Major ransomware attacks are scary, but against hospitals, they are even worse. One notable attack in August 2021 forced Ohio’s Memorial Health System emergency room to shut down (patients were diverted to other hospitals). In all hospital attacks, the health, safety, privacy and lives of patients face risk. But this incident also shows that whether targets are hospitals or any other kind of organization, the time and money spent preventing attacks is almost always worth it.
But what do you do if protective measures fail? What can be done once an attack is already happening?
One health care IT director set a fantastic example of what to do when an active ransomware attack was detected.
His name is Jamie Hussey, and he works for Jackson Hospital in Florida, one of the dozens of hospitals to have been targeted for ransomware attacks in the U.S. recently. It all started near midnight on a Sunday night in early January. Staff in the emergency room called IT to say doctors couldn’t access patient charting records. Hussey found that ransomware had infected the charting software, which an outside vendor maintained.
All IT departments should study what happened next as an example of what to do right.
How to Contain a Ransomware Attack
Hussey quickly urged radical action. Shut the entire hospital’s computer systems down right away, he urged. They complied. Under a planned contingency called downtime procedures, hospital staff started using pen and paper to record data and communicate. Health care workers wrote prescriptions out by hand.
IT staff then looked into the nature of the attack. They found that attackers encrypted files using the Mespinosa ransomware on a computer Jackson Hospital used to store documents not related to patient records. (Attackers have used Mespinoza against hundreds of targets, including health care and health-related organizations.)
The team then thoroughly checked their complete list of hospital computer systems for infection. Once found clean, they re-connected them to the network one by one. Lastly, the team brought the infected ER charting system back online.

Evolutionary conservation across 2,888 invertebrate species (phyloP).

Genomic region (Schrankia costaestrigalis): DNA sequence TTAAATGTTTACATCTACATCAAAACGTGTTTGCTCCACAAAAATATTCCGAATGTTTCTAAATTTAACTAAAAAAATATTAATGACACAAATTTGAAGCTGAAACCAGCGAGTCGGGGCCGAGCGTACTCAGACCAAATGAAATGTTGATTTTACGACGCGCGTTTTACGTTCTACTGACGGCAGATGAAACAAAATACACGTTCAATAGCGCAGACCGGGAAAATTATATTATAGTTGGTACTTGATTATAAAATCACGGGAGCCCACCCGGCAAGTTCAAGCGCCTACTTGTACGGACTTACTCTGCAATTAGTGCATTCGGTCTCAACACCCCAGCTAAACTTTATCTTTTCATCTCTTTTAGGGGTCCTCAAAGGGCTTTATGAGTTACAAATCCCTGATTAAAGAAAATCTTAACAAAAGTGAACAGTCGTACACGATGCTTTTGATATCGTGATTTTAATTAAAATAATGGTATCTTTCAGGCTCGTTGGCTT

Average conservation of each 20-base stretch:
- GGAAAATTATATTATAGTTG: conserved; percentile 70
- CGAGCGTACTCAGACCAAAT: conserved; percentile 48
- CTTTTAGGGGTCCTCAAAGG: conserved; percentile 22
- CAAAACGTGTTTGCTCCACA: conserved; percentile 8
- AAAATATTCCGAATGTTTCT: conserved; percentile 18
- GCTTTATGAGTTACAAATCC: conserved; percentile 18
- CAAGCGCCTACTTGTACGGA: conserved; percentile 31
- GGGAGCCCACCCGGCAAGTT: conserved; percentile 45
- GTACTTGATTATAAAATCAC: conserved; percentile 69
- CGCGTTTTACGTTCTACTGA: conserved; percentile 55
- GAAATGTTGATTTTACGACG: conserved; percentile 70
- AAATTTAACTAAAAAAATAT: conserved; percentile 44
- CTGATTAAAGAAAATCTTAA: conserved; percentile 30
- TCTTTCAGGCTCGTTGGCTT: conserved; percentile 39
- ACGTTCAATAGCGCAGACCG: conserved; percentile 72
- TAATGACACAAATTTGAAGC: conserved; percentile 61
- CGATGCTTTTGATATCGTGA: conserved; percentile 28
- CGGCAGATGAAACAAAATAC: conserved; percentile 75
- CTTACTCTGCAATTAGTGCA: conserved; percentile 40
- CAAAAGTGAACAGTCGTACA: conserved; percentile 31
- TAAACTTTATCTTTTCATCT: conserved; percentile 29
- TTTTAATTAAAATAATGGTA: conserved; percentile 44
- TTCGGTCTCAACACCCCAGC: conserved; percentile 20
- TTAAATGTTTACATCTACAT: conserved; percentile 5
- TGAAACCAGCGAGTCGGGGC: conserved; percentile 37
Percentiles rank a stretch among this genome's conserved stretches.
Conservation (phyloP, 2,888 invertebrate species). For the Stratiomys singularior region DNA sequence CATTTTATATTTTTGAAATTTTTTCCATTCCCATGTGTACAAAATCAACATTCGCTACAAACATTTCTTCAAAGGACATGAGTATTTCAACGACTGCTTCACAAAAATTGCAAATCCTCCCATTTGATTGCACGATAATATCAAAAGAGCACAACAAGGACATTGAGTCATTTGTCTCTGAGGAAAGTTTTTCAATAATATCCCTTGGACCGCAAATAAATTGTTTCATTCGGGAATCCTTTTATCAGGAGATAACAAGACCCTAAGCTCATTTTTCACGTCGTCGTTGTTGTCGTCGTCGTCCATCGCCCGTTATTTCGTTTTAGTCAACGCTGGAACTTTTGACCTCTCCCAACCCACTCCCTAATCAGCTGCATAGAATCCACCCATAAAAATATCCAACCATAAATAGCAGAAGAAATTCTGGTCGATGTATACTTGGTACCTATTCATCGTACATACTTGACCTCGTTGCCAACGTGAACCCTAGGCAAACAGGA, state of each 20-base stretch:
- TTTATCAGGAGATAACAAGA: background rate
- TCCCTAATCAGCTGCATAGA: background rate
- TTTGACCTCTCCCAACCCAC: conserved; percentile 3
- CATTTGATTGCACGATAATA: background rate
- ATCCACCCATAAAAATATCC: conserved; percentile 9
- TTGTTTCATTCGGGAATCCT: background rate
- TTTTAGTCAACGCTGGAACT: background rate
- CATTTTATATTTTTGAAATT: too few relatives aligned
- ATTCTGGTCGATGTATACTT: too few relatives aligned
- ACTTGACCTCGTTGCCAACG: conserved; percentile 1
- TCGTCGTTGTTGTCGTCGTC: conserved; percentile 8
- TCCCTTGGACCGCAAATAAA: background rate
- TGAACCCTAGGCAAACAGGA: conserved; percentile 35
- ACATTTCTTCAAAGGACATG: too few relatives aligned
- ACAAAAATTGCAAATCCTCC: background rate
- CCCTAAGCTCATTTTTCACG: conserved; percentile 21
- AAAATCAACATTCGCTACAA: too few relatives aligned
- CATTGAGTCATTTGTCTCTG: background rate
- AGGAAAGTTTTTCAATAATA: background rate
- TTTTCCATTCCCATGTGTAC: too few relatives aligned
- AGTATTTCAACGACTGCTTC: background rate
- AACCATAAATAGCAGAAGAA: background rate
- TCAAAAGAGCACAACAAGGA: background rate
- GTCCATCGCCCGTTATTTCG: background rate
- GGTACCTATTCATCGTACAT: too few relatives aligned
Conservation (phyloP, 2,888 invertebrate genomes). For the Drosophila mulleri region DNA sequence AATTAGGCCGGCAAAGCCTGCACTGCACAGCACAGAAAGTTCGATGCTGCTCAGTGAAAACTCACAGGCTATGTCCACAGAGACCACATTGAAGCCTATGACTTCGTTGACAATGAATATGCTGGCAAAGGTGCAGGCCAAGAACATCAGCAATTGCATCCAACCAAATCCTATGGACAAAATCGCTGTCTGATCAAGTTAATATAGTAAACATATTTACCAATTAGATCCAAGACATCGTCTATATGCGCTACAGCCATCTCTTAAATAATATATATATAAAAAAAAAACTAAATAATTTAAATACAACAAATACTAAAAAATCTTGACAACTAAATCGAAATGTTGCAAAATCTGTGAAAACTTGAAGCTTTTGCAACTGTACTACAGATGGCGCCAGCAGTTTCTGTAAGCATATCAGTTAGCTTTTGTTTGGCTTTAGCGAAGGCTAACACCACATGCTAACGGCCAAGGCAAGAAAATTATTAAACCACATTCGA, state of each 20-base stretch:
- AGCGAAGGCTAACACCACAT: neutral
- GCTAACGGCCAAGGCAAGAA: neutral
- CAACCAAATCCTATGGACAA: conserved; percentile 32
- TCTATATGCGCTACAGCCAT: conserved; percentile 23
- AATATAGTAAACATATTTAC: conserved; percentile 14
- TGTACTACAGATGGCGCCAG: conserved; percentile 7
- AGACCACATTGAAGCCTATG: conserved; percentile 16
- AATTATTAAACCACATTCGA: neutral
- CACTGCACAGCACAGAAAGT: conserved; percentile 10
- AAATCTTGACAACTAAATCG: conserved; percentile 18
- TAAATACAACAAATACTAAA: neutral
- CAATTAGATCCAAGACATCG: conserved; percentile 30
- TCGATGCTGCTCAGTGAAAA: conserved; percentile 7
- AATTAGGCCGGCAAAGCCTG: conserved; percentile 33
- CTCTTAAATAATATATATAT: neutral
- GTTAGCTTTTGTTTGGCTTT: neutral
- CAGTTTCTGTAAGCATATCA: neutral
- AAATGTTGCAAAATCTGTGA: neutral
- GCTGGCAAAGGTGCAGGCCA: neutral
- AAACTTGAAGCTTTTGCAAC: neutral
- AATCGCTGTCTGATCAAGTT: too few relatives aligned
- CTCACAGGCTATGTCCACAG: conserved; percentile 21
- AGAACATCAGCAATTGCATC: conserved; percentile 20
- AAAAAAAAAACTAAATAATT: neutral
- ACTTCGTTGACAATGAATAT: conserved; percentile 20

The main takeaway is not that organizations can thwart a ransomware attack after it has begun, but that preparation enabled containment. Everything that occurred at Jackson Hospital was part of a plan.
For example, the moment a ransomware attack is discovered is not the time to gather stakeholders or leaders together to begin arguing and negotiating over whether or not to shut down computer systems organization-wide.
In hospitals, doctors and surgeons are in the positions of highest authority over life-and-death issues. It’s easy to imagine that in the heat of the moment, doctors could overrule security staff over shutting down computer systems in an emergency room, causing needless risk to patients and patient records. The decision to shut down in the event of the discovery of a ransomware attack in progress must be made in advance and agreed to by all involved.
In press interviews, Hussey acknowledged extreme organizational pushback against taking all systems offline. But as he pointed out, that’s often the difference between a major and minor disruption.
As part of the policy and cybersecurity training, a set of practices and policies for functioning while systems are down is a big part of surviving a ransomware attack. Systems may be down for hours, days or weeks.
The bottom line is that ransomware prevention is the best medicine. But, prevention is only one part of preparation. The other part is acting fast and doing the right things if a ransomware attack actually occurs. Quick action by the hospital’s IT director saved the organization from a widespread and catastrophic ransomware attack.
I write a popular weekly column for Computerworld, contribute news analysis pieces for Fast Company, and also write special features, columns and think piece...